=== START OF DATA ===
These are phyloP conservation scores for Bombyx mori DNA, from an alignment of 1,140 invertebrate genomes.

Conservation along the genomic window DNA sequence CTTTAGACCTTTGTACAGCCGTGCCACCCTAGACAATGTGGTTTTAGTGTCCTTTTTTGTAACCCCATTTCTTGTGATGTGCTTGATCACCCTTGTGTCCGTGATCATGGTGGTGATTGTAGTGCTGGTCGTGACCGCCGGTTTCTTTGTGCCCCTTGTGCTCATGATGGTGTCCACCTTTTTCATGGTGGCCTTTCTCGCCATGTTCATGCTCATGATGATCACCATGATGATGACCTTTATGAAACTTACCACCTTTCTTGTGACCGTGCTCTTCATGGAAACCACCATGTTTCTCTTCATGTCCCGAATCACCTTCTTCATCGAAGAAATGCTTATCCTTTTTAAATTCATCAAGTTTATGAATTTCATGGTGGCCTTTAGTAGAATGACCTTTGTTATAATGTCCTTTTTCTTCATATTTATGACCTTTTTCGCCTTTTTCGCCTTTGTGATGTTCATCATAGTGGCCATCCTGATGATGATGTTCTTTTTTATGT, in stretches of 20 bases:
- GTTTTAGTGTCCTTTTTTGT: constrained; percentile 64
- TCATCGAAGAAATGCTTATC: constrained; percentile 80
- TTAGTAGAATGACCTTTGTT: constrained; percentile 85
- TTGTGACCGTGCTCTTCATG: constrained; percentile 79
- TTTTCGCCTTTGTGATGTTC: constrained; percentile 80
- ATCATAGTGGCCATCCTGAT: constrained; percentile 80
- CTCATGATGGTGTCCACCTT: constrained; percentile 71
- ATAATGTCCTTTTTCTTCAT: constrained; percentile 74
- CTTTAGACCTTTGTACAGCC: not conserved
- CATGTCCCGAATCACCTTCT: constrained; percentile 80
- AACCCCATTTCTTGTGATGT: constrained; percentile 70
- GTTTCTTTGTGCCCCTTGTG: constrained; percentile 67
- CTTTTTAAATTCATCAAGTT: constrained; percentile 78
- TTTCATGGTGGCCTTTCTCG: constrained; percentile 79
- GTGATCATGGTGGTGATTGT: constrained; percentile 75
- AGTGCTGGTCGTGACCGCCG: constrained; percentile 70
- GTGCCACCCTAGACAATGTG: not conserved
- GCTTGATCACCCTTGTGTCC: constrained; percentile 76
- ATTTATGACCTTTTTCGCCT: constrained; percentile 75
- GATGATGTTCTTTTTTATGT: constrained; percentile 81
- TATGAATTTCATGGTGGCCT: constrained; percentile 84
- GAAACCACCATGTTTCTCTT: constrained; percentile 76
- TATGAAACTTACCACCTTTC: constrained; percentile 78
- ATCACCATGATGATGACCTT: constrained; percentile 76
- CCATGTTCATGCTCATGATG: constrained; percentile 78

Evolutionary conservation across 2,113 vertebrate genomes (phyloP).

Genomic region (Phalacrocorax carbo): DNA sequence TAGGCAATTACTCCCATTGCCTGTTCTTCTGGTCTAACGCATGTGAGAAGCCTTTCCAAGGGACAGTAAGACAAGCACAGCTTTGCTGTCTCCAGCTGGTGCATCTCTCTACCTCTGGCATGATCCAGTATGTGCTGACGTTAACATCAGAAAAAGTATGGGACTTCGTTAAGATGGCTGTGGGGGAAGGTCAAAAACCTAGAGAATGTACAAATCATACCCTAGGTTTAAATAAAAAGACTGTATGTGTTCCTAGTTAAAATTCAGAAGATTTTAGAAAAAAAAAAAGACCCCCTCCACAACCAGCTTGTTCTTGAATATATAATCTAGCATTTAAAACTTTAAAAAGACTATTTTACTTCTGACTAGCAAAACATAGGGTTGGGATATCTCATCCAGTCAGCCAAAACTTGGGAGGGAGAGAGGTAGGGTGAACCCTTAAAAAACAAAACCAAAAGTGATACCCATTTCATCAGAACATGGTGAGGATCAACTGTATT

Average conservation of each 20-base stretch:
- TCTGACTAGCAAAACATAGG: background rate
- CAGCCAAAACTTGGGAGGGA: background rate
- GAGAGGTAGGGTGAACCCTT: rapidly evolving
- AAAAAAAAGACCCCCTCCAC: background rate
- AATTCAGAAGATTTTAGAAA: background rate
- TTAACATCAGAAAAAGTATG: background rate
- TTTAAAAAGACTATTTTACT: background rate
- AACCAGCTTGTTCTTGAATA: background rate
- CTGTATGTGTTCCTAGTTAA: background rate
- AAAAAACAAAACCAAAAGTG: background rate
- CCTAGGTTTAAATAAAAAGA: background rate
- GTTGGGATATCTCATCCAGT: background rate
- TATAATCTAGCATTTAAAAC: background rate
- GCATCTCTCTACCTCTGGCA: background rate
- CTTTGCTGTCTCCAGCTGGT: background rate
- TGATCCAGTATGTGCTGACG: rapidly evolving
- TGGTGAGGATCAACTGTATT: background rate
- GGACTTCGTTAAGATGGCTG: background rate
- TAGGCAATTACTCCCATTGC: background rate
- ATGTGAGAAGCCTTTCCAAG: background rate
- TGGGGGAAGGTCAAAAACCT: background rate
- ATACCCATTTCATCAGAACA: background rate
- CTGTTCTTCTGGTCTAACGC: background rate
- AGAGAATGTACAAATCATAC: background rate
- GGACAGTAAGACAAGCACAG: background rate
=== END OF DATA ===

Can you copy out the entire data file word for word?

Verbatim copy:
These are phyloP conservation scores for Bombyx mori DNA, from an alignment of 1,140 invertebrate genomes.

Conservation along the genomic window DNA sequence CTTTAGACCTTTGTACAGCCGTGCCACCCTAGACAATGTGGTTTTAGTGTCCTTTTTTGTAACCCCATTTCTTGTGATGTGCTTGATCACCCTTGTGTCCGTGATCATGGTGGTGATTGTAGTGCTGGTCGTGACCGCCGGTTTCTTTGTGCCCCTTGTGCTCATGATGGTGTCCACCTTTTTCATGGTGGCCTTTCTCGCCATGTTCATGCTCATGATGATCACCATGATGATGACCTTTATGAAACTTACCACCTTTCTTGTGACCGTGCTCTTCATGGAAACCACCATGTTTCTCTTCATGTCCCGAATCACCTTCTTCATCGAAGAAATGCTTATCCTTTTTAAATTCATCAAGTTTATGAATTTCATGGTGGCCTTTAGTAGAATGACCTTTGTTATAATGTCCTTTTTCTTCATATTTATGACCTTTTTCGCCTTTTTCGCCTTTGTGATGTTCATCATAGTGGCCATCCTGATGATGATGTTCTTTTTTATGT, in stretches of 20 bases:
- GTTTTAGTGTCCTTTTTTGT: constrained; percentile 64
- TCATCGAAGAAATGCTTATC: constrained; percentile 80
- TTAGTAGAATGACCTTTGTT: constrained; percentile 85
- TTGTGACCGTGCTCTTCATG: constrained; percentile 79
- TTTTCGCCTTTGTGATGTTC: constrained; percentile 80
- ATCATAGTGGCCATCCTGAT: constrained; percentile 80
- CTCATGATGGTGTCCACCTT: constrained; percentile 71
- ATAATGTCCTTTTTCTTCAT: constrained; percentile 74
- CTTTAGACCTTTGTACAGCC: not conserved
- CATGTCCCGAATCACCTTCT: constrained; percentile 80
- AACCCCATTTCTTGTGATGT: constrained; percentile 70
- GTTTCTTTGTGCCCCTTGTG: constrained; percentile 67
- CTTTTTAAATTCATCAAGTT: constrained; percentile 78
- TTTCATGGTGGCCTTTCTCG: constrained; percentile 79
- GTGATCATGGTGGTGATTGT: constrained; percentile 75
- AGTGCTGGTCGTGACCGCCG: constrained; percentile 70
- GTGCCACCCTAGACAATGTG: not conserved
- GCTTGATCACCCTTGTGTCC: constrained; percentile 76
- ATTTATGACCTTTTTCGCCT: constrained; percentile 75
- GATGATGTTCTTTTTTATGT: constrained; percentile 81
- TATGAATTTCATGGTGGCCT: constrained; percentile 84
- GAAACCACCATGTTTCTCTT: constrained; percentile 76
- TATGAAACTTACCACCTTTC: constrained; percentile 78
- ATCACCATGATGATGACCTT: constrained; percentile 76
- CCATGTTCATGCTCATGATG: constrained; percentile 78

Evolutionary conservation across 2,113 vertebrate genomes (phyloP).

Genomic region (Phalacrocorax carbo): DNA sequence TAGGCAATTACTCCCATTGCCTGTTCTTCTGGTCTAACGCATGTGAGAAGCCTTTCCAAGGGACAGTAAGACAAGCACAGCTTTGCTGTCTCCAGCTGGTGCATCTCTCTACCTCTGGCATGATCCAGTATGTGCTGACGTTAACATCAGAAAAAGTATGGGACTTCGTTAAGATGGCTGTGGGGGAAGGTCAAAAACCTAGAGAATGTACAAATCATACCCTAGGTTTAAATAAAAAGACTGTATGTGTTCCTAGTTAAAATTCAGAAGATTTTAGAAAAAAAAAAAGACCCCCTCCACAACCAGCTTGTTCTTGAATATATAATCTAGCATTTAAAACTTTAAAAAGACTATTTTACTTCTGACTAGCAAAACATAGGGTTGGGATATCTCATCCAGTCAGCCAAAACTTGGGAGGGAGAGAGGTAGGGTGAACCCTTAAAAAACAAAACCAAAAGTGATACCCATTTCATCAGAACATGGTGAGGATCAACTGTATT

Average conservation of each 20-base stretch:
- TCTGACTAGCAAAACATAGG: background rate
- CAGCCAAAACTTGGGAGGGA: background rate
- GAGAGGTAGGGTGAACCCTT: rapidly evolving
- AAAAAAAAGACCCCCTCCAC: background rate
- AATTCAGAAGATTTTAGAAA: background rate
- TTAACATCAGAAAAAGTATG: background rate
- TTTAAAAAGACTATTTTACT: background rate
- AACCAGCTTGTTCTTGAATA: background rate
- CTGTATGTGTTCCTAGTTAA: background rate
- AAAAAACAAAACCAAAAGTG: background rate
- CCTAGGTTTAAATAAAAAGA: background rate
- GTTGGGATATCTCATCCAGT: background rate
- TATAATCTAGCATTTAAAAC: background rate
- GCATCTCTCTACCTCTGGCA: background rate
- CTTTGCTGTCTCCAGCTGGT: background rate
- TGATCCAGTATGTGCTGACG: rapidly evolving
- TGGTGAGGATCAACTGTATT: background rate
- GGACTTCGTTAAGATGGCTG: background rate
- TAGGCAATTACTCCCATTGC: background rate
- ATGTGAGAAGCCTTTCCAAG: background rate
- TGGGGGAAGGTCAAAAACCT: background rate
- ATACCCATTTCATCAGAACA: background rate
- CTGTTCTTCTGGTCTAACGC: background rate
- AGAGAATGTACAAATCATAC: background rate
- GGACAGTAAGACAAGCACAG: background rate